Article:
Young investors are particularly susceptible to this mindset because of their relatively small investable assets. Recent college grads have little investable capital. With only a few thousand dollars to invest at best, every basis point of decline is felt acutely. Although over the long term, rebalancing preserves the risk target of a portfolio, it can introduce short-term volatility during a market downturn. Young investors, already rattled by a significant decline in their purchasing power, can be even less likely to rebalance than their older counterparts.

However, young investors are the ideal candidates for rebalancing, which instills the principles of disciplined investing. Learning valuable investing behaviors at a young age is perhaps the most important benefit to rebalancing. When investors are constructing a portfolio, they are aware of risk tolerance. Setting and following a strict set of rebalancing rules can be used as protection from irrational fears down the road. Additionally, young investors' long investing time horizon means they can weather temporary volatility without worrying that the market will not improve before retirement. These investors need to internalize that the money they invest in a long-term portfolio has more than 40 years to mature. Volatile periods, even ones as destructive as 2008-09, are temporary over a longer time horizon.

The right rebalancing schedule for young investors should include several elements: implementing a strict rebalancing schedule to encourage discipline, minimizing the frequency that the portfolio is examined, and effective risk control. The difference in risk and return between daily, monthly, quarterly, and annually rebalancing is minimal, especially after costs. Because all of the recommended ETFs from the model portfolios trade commission-free, transaction costs are not a concern, but for tax and psychological purposes, it is still wise to minimize the frequency of rebalancing events.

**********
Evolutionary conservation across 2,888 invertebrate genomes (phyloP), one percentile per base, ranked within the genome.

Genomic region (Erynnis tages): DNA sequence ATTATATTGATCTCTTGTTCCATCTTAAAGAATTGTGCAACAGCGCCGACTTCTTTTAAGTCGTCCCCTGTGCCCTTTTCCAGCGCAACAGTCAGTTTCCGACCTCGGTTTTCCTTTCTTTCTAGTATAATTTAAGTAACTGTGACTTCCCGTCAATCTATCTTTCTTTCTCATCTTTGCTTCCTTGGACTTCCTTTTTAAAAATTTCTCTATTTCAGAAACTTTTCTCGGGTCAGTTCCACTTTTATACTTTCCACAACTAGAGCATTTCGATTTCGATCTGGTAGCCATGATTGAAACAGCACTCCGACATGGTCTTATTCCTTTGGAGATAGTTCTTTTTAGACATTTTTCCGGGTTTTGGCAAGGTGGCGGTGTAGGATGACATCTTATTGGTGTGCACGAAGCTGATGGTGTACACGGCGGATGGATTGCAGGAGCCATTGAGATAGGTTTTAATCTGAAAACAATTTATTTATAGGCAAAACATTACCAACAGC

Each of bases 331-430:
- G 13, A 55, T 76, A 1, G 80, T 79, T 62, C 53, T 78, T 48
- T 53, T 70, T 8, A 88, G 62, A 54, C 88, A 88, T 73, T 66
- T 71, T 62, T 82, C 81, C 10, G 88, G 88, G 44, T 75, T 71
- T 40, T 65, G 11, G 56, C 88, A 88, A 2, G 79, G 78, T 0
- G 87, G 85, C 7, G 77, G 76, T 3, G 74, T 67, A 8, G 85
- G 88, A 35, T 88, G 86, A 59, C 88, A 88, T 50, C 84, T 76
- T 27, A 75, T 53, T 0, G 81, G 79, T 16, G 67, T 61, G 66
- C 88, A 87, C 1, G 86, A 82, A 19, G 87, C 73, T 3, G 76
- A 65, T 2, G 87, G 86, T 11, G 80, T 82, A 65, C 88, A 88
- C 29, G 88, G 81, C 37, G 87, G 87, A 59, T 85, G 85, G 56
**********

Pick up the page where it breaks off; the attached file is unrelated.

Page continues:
The simplest method for young investors is to rebalance quarterly (as suggested in my previous article) or annually. Annual rebalancing is a sensible method for the most risk-averse investors, who should check on their portfolios as infrequently as possible. For more hands-on investors, rebalancing quarterly with a 5% threshold makes sense. At the end of every quarter, calculate what percentage of your portfolio's total worth is allocated to each asset class. In the model portfolios, each asset class is neatly contained in a single ETF, so the process should be simple. If an asset class' allocation has drifted beyond its target by 5% or more, rebalance the portfolio.

Young investors should use new portfolio contributions to rebalance in conjunction with their chosen strategy. The frequency at which new money is added varies from person to person, but using portfolio inflow to additively tweak asset allocation is very tax-efficient. Happy investing!


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Abby Woodham does not own (actual or beneficial) shares in any of the securities mentioned above. Find out about Morningstar’s editorial policies.